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SPANISH CONSTRUCTION METHODS ON THE COSTA BLANCA (2)

Septic tank, electricity, central heating and swimming pool

Septic Tanks: Public drainage systems away from village or town centres are a new concept on the Costa Blanca and despite the declared aim of switching all urban property to mains drainage, about 90% of Costa Blanca villas still use septic tanks. The good news is that these work surprisingly well and with normal use can be expected to go for 10 years or more without needing to be touched. When they do need emptying you just call a specialist lorry to do it. A simple question to ask with regard to septic tanks when you are buying a property is "Where is it?". This could save you a lot of trouble later on as they are often forgotten and covered over with earth, forcing the cleaning company to poke around your garden with an iron rod or ultrasound equipment. The owner may have no idea where it is but one clue would be a particularly bushy piece of vegetation or orange tree. It's also useful to know where it is so that you don't inadvertently drive over it. They are just under the surface and the concrete roof isn't designed to support the weight of a car. Another tip is to send washing machine waste water elsewhere as the fibres in the water can quickly block the permeable walls of the soakaway tank.

Electricity: Most older property has been rewired but if it hasn't it's cheap and easy to have it done and have new sockets fitted. New plugs and sockets are E.E.C. standard which are much better than the original installations and provide for good heavy duty connections for boilers, dishwashers etc. Villas will either have a meter box on the street with a window (the electricity company, Iberdrola, has the key), or on a wall beside the kitchen door (always left open). Either way the electricity company will come to read the meter every month and charge for the electricity used and the contracted Kilowatts. 5.5 Kw is O.K. for normal domestic use with a pool. A fusebox is located in the house with an automatic switch if it is overloaded. As of 2012, Iberdrola is asking owners to install their meters in a street meter box.

Central Heating: Heating in winter is something that has not really been sorted out until recently on the Costa Blanca. A typical image from a Spanish owned village country house until recently would be the family around a table covered with a heavy tablecloth that reaches down to the floor, keeping in the warmth around their legs and hiding a small paraffin stove under the table. The fireplace would have two or three logs that are just alight with all the heat going up the chimney.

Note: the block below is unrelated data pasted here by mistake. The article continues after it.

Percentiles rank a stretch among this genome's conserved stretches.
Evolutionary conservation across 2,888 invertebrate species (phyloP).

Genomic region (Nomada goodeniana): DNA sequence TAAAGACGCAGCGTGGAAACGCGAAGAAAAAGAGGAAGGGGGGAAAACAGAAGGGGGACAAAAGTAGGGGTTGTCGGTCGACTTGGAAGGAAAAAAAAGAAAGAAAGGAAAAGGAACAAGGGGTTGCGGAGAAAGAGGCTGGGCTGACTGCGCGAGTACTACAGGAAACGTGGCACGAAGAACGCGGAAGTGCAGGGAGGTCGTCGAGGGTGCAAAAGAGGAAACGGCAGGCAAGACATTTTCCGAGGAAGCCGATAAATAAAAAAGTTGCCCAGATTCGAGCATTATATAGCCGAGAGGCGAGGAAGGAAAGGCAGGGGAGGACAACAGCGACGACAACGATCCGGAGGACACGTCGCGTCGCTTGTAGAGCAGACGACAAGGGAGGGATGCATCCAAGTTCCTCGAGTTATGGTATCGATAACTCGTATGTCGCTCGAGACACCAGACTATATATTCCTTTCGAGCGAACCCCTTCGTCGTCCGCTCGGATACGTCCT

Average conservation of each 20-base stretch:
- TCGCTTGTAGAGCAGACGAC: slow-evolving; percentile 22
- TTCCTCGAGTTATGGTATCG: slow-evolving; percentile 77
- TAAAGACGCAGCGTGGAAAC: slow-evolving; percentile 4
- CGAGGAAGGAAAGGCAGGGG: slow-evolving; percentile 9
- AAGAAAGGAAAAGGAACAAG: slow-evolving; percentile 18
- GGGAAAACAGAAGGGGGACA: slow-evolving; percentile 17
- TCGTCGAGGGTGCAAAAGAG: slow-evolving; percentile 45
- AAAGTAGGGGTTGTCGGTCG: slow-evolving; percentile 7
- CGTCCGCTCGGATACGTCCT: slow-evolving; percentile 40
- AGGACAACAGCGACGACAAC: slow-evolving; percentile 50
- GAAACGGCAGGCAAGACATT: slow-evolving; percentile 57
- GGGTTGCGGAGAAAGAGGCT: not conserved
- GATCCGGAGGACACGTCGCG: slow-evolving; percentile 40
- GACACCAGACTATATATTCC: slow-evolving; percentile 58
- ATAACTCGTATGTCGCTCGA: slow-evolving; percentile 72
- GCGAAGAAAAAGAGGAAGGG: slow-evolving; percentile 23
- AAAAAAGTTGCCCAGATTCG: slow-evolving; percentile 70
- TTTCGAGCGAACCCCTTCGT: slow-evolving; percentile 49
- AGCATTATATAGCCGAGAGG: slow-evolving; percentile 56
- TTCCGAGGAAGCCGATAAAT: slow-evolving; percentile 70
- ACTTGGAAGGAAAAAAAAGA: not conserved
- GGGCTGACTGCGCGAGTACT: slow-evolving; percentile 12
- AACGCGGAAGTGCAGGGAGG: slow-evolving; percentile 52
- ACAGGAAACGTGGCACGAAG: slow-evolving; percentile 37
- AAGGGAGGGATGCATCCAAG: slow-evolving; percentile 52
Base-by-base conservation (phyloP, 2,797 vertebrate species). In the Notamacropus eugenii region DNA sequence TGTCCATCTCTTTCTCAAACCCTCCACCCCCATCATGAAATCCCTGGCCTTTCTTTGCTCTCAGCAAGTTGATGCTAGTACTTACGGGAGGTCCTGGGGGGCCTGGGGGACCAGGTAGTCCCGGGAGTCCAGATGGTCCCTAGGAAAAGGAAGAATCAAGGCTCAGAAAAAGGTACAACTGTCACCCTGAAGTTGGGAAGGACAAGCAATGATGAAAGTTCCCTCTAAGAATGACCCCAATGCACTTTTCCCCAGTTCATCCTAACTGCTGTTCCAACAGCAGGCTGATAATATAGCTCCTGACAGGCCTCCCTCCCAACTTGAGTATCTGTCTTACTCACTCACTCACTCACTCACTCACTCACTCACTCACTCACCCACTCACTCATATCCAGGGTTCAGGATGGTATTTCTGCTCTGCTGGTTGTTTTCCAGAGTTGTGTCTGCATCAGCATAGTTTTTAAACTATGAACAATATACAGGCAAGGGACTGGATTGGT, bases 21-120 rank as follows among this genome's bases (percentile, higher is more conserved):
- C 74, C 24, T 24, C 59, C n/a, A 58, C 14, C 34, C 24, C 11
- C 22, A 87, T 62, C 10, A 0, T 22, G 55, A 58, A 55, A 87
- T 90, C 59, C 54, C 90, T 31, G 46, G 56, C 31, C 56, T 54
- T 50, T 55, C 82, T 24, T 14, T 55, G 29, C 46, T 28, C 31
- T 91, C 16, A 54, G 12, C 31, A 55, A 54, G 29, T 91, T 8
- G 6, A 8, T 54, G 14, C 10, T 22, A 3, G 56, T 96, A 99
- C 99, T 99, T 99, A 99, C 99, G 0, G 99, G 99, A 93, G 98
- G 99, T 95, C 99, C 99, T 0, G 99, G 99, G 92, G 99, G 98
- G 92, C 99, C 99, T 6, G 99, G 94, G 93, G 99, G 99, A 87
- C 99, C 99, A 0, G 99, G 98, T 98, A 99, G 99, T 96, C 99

The alternatives now are a gas boiler with radiators, diesel oil boiler with radiators, electric underfloor or hot/cold air conditioning. A gas system will use large cylinders (8 or 10) that are lodged in special "casita" on the street where a gas delivery lorry can arrive and change half of the empty ones for full ones as you require. Gas central heating is probably the cheapest at the moment and you will usually not have your system turned up full. Diesel works the same way except that you have a large diesel tank owned by the utility (Repsol or Campsa) in your garden and pay for the fuel you use and a maintenance contract. This is the most expensive option and isn't very common. Electric underfloor heating is cheap to install, expensive to run and not very popular. Hot/Cold air conditioning works well and gives good heat for the cost although the preferred system of central heating is probably gas.

If a property is not a permanent home then some free standing radiators may be sufficient. Electric ones are better than the gas bottle on wheels type that produces an unpleasant humid and fuggy atmosphere. And don't forget the fireplaces that now work wonderfully with enclosed firewood burning glass fronted cassettes. They are economical in wood use and automatic fans send out most of the heat, warming the whole house, so they need more work but can be recommended.

Swimming Pool: A villa with a swimming pool makes a very nice combination on a Costa Blanca summer day or evening. Most pools are 8x4 meters constructions with a few large ones being 10x5 meters or more, and most having terraces and better with a B.B.Q.and shower nearby. D.I.Y. pool maintenance is easy when you have the supply of chemicals and understand the sequence or valves for rinse, backwash etc. If you don't want to do any of that, a pool cleaner can be contracted for a year and he will come weekly with all the required equipment and chemicals. Swimming pool construction doesn't usually present problems as they're very solidly built but surrounding terraces that don't have the same strong foundation can pull away showing some cracks. If a pool isn't regularly looked after in summer it will turn green (not too serious) but if it proceeds to go brown it is necessary to remove all the water which means buying two or three new lorry loads to refill it after cleaning. If a villa doesn't have a pool there is usually space to build one. It's cheaper if the land is flat without too much solid rock and a recent option in the poolhouse is a saltwater sytem that gives very fresh clean water.

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